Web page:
The experience of making the film enhanced Streisand’s connection to her Jewish identity, though it had always been “essential to who I am.” She began studying with three different rabbis to understand better what Yentl might have been drawn to in the Talmud. When Patinkin signed on to co-star, Streisand sent him the seven volumes of Louis Ginzberg’s The Legends of the Jews.
The struggle to make a film about Jews dovetailed with her struggle to be taken seriously as a woman director. Streisand constantly needed to affirm her power and assert her ideas for the film. She studied Rembrandt’s paintings and wanted Yentl to have the same old-master look, with shafts of light dramatically illuminating faces and contrasting sharply with a thick background darkness. To make this happen, she was set on hiring the cinematographer Vittorio Storaro, who had worked on Bernardo Bertolucci’s 1970 film, The Conformist. Storaro came with a steep price tag, which the studio refused to pay. Streisand covered the difference herself, though she recalls being attracted to Storaro and worrying that her “crush” would affect their work. Once she began describing how she would want certain scenes shot, she realized another reason she couldn’t work with him. Early in the film, Yentl is up in the women’s balcony of the synagogue; Streisand thought the camera should pan from her to her father sitting down below. Storaro thought the camera should move the opposite way, from the father to Yentl. Streisand went along with his suggestion because “I didn’t quite have the confidence to disagree with him.” Then she realized the dynamic, and fired him. “If I was going to make this film, it needed to be my vision,” she writes. “And I didn’t want to have to fight for it.”
She did seem to have to fight, however, throughout the shoot in Czechoslovakia and into the editing booth, all the while dealing with misogynistic whispering in the press about her being a control freak. Many of these stories do show a director intent on getting exactly what she wants, even if it means driving her crew crazy—she had to have the shot of sunlight falling on a stream in exactly the way she imagined, even if it meant doing it over and over again. But every auteur director is like this, including Kubrick and Spielberg—they’re just men.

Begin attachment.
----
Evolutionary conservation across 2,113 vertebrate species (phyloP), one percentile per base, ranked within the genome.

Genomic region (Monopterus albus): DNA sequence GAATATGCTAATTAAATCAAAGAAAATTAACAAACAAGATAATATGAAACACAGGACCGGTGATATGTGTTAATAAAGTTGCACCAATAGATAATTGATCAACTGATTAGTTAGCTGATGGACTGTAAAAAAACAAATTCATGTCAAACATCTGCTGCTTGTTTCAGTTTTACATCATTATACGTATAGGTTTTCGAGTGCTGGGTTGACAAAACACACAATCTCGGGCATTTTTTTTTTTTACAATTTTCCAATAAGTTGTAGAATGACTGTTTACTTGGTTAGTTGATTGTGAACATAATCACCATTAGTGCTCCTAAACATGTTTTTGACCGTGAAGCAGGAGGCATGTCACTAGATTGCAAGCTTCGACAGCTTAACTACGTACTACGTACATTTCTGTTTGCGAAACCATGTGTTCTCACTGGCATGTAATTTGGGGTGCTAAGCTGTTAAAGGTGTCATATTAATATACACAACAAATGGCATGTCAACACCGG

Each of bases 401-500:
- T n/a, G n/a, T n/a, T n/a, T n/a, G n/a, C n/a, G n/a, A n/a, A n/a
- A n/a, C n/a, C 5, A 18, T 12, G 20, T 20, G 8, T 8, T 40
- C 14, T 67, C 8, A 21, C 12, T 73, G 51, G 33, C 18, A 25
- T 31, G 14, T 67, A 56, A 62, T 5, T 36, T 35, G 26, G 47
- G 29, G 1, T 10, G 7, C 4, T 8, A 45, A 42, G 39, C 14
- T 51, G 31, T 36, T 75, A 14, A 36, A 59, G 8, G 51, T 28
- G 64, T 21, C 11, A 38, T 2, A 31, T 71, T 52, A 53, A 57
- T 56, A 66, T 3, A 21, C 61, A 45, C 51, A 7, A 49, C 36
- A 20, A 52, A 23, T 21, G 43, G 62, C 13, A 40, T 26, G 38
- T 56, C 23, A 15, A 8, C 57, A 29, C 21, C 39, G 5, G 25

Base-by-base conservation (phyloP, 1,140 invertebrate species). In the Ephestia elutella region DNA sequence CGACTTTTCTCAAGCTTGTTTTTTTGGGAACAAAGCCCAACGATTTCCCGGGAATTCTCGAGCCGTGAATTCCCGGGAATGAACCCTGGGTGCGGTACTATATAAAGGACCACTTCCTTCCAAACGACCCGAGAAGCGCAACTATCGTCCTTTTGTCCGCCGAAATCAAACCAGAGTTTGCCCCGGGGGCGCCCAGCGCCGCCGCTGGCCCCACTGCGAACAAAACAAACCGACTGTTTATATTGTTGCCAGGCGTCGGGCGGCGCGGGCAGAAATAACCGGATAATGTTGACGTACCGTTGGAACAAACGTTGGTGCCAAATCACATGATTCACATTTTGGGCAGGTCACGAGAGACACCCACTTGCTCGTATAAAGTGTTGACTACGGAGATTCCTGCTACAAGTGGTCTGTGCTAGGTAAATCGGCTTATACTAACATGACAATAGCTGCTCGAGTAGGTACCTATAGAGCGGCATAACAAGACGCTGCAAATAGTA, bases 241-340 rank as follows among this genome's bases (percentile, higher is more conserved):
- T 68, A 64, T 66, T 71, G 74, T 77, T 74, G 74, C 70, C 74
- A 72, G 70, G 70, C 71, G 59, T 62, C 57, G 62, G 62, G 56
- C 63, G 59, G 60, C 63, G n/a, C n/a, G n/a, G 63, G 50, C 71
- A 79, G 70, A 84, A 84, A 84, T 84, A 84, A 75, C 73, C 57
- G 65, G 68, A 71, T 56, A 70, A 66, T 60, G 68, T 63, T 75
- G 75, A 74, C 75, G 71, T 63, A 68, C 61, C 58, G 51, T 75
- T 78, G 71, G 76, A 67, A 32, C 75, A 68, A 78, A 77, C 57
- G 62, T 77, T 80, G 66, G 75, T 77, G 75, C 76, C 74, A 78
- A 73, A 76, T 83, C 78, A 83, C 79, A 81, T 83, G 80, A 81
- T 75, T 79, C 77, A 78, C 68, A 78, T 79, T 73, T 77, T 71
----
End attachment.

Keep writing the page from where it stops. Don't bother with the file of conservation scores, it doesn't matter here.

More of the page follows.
Is Yentl a good film? I rewatched it this past weekend for the first time in many decades and found it much more enjoyable than I thought I would. It suffers from the too-muchness of Streisand’s approach. I could have done without the ever-present singing voice-over or the moments when the message that “nothing is impossible”—the film’s kitschy tagline—becomes as exhausted as a yeshiva student after a whole night of disputation. But after reading her memoir, the aspect of the film that is a pure expression of Streisand’s will came through and marked Yentl in new ways for me.
When you consider Streisand’s own lifelong pain at never having known her father, “Papa, Can You Hear Me?” becomes truly sad. In Yentl, the character, Streisand is channeling her own desire to be seen and heard; the daughter is looking to be loved, and the artist to be appreciated for her artistry. One of the rare positive reviews of the film was by Pauline Kael, who understood this. “There is something genuinely heroic in the mixture of delicacy and strength that gives this movie its suppleness,” Kael wrote. “Within the forty-one-year-old star-director are the perfectly preserved feelings of a shy, frightened girl of twelve.”
One narrative turn in the film struck me as freshly significant. When Yentl reveals to Avigdor that she is a woman and is in love with him, an intense scene erupts. As Avigdor, Patinkin is in full method-acting mode; he rages and thrashes and yells at her before collapsing to the floor and admitting that he, too, loves her and wants to be with her now that he knows who she really is. Before they can ride off together in standard storybook fashion, Avigdor tells Yentl that now that she has dropped the guise of being a boy, she can do what women are meant to do. “I’ll do the thinking; I’ll take care of everything,” he tells her. The passion immediately deflates. This is not what Yentl had in mind, so she leaves him.
The end of the movie finds her on a boat headed, presumably, to America. I didn’t love the Funny Girl–style musical number that suddenly starts up, with Streisand at the ship’s stern belting out her last song, “Piece of the Sky,” and the camera sweeping over the ocean as the music rises in a cheesy crescendo. But Yentl is now alone. And no one is going to tell her what to do.